→ September 2005 Contents → Dispatches
"Dispatches" this month is dedicated to the experience of covering Hurricane Katrina. Stories by photographers at the scene in Gulfport, Mississippi, and New Orleans, Louisiana, as well as that of the director of photography at the Dallas Morning News, contain extraordinary testimony of the ferocity of the storm and the perseverance of the photographers on the ground.
When the story broke, I was in Perpignon, France, along with our publisher, Dirck Halstead. Ironically, being so far from home was not a disadvantage. The Digital Journalist shared space with The Digital Railroad (a remarkable site, by the way) at Visa Pour l'Image. One floor of the Palais des Congrés was set aside for photo agencies and fellow travelers.
Maria Mann of Corbis was the first to say, "You must see these pictures." Moving from Corbis to Polaris to World Picture News, I could see the first images transmitted to the agencies. J.P. Pappis of Polaris was very helpful in understanding the process that was evolving. Seamus Conlin, head of World Picture News, made sure I had access to everything they had.
I was not alone - agency personnel who were in Perpignon to meet photographers and other colleagues were suddenly thrust into hard news without benefit of a Catalonian seafood appetizer.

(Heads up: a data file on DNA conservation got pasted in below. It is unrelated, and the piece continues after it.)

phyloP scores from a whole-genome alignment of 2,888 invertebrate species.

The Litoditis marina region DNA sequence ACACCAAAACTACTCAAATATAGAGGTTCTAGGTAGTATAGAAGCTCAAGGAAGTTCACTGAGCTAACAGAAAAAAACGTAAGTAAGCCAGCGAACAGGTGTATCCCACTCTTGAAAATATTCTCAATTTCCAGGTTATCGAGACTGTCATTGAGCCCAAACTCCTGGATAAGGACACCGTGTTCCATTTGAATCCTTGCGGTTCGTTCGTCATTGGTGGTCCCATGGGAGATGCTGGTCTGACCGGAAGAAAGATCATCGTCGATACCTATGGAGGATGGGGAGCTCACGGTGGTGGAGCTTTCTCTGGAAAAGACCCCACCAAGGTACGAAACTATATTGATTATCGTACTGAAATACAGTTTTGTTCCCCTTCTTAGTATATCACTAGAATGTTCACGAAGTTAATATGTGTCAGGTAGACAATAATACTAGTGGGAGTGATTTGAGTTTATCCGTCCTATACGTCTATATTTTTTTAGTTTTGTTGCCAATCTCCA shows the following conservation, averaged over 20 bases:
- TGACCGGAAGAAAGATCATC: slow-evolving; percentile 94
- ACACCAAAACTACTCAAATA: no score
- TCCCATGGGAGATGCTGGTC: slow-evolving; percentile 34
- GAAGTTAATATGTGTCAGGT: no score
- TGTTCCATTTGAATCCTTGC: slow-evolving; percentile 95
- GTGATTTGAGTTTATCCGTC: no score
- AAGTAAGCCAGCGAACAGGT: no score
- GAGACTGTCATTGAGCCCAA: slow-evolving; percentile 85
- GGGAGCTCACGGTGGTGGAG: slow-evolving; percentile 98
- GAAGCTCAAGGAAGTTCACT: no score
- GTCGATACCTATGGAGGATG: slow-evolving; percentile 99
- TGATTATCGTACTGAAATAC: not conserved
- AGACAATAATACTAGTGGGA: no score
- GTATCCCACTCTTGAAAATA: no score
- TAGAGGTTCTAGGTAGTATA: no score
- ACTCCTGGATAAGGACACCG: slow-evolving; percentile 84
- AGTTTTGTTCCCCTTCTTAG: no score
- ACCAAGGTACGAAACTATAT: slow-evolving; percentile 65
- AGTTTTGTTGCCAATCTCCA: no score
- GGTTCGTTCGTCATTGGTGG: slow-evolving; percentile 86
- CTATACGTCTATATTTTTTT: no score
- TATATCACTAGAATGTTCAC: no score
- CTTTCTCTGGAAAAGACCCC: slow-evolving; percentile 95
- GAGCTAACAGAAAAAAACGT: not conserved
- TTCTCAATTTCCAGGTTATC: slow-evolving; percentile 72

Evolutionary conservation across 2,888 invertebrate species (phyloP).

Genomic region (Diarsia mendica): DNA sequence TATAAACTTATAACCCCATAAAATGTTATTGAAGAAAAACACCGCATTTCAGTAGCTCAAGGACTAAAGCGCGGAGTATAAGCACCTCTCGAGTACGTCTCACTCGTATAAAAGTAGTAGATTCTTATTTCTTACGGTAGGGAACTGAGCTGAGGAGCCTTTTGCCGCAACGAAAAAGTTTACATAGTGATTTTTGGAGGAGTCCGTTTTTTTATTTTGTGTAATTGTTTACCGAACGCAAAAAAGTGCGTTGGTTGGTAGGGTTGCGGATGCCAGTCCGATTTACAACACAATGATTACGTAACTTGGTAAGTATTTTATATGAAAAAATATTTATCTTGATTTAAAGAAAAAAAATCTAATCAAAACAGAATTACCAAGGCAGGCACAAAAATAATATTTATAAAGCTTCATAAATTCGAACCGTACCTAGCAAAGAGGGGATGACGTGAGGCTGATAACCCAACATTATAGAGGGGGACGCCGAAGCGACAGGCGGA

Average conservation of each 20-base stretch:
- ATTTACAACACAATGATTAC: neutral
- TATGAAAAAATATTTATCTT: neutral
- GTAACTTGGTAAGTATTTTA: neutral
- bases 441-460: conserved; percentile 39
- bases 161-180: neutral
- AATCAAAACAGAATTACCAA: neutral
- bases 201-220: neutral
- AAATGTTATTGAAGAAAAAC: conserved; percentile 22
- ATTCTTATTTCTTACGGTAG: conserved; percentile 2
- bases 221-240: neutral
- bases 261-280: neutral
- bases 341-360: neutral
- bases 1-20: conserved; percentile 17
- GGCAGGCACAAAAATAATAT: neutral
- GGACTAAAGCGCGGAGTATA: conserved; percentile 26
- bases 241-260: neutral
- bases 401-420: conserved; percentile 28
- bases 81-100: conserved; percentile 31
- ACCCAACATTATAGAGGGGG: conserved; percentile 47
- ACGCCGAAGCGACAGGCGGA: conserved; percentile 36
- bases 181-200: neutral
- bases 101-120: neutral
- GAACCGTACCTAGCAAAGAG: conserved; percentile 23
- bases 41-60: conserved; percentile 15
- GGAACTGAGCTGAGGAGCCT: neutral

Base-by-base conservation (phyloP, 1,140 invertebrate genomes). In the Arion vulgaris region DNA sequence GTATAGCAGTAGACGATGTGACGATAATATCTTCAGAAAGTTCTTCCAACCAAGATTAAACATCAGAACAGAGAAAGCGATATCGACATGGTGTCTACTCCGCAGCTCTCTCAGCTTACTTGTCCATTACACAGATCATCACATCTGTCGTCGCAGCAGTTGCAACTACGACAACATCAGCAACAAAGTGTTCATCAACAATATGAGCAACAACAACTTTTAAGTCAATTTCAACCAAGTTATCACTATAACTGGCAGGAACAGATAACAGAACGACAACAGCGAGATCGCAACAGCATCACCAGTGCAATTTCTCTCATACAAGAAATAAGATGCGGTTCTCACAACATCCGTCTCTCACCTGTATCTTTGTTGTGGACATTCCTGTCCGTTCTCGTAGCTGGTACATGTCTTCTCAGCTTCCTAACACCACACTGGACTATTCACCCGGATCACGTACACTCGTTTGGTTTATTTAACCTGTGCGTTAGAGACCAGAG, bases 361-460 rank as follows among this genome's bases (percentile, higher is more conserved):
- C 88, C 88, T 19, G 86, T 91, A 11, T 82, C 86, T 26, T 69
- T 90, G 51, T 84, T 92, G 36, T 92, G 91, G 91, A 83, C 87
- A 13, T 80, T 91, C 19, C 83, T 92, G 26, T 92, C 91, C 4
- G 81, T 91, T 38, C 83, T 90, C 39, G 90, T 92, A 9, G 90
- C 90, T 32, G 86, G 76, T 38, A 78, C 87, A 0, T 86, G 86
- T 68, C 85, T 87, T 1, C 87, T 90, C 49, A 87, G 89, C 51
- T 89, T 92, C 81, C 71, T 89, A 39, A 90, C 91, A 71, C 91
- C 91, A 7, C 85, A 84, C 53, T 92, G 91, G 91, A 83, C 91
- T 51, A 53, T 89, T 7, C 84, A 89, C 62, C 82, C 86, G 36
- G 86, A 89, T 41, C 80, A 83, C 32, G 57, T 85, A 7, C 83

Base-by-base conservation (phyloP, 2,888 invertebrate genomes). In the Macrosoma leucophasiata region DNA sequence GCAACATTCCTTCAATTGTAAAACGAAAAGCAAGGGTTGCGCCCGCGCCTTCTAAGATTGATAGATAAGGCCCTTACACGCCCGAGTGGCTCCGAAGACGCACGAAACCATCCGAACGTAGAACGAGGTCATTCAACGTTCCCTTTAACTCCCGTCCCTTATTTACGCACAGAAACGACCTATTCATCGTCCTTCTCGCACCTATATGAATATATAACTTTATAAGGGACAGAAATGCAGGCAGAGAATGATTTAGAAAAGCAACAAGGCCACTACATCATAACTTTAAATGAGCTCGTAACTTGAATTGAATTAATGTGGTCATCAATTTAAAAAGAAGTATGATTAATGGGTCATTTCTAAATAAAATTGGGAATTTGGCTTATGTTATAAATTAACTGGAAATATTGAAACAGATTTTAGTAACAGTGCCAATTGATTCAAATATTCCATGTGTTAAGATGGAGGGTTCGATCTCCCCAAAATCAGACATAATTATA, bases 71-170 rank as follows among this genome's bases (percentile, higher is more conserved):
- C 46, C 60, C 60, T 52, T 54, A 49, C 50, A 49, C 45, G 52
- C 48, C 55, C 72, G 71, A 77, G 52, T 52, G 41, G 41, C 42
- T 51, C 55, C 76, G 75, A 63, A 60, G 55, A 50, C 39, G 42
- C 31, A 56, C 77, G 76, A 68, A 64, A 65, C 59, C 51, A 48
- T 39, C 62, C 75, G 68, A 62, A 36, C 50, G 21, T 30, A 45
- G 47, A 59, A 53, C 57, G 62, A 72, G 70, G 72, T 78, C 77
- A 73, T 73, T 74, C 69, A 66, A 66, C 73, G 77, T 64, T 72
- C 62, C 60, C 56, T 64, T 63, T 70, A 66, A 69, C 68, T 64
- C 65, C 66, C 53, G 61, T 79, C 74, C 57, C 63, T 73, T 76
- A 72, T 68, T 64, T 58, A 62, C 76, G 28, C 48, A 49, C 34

Some people were sent back to the States to handle that end of the emergency. Others stayed and shared the wealth of the incoming images. The Digital Journalist has benefited from their unstinting generosity.
Each of the dispatches this month echoes and adds to the others. Conditions deteriorated and photographers shared the brunt of the hurricane with coastal residents.
Jim Reed was a great find for me (thanks to Corbis). He is known as a storm chaser, which makes him sound like an idiot out for thrills. His track record and continuing work with notable scientists, however, put him in an entirely different category. Photojournalists, such as Vincent Laforet of The New York Times, outline the difficulties, hazards and feelings of helplessness encountered by photographers.
William Snyder and the Dallas Morning News deserve kudos for the engaging photographs produced. All contributors show the necessity of good writers and great editors who participate in the process of photojournalism.
Looking over all contributions to the evolving story of Hurricane Katrina, I am once again awed by the power of the event and struck by the risks photographers take. It strikes me that there are some similarities to war photography. As Jim Reed noted bluntly in one of our conversations, "You will get killed if you're not experienced or prepared." These are sobering and necessary words of caution to young photographers drawn by the romance of thundering nature.
I am staggered by what these "first responders" of photography lived through and hope that their lives are not torn apart by the experience.
Keep safe everyone.
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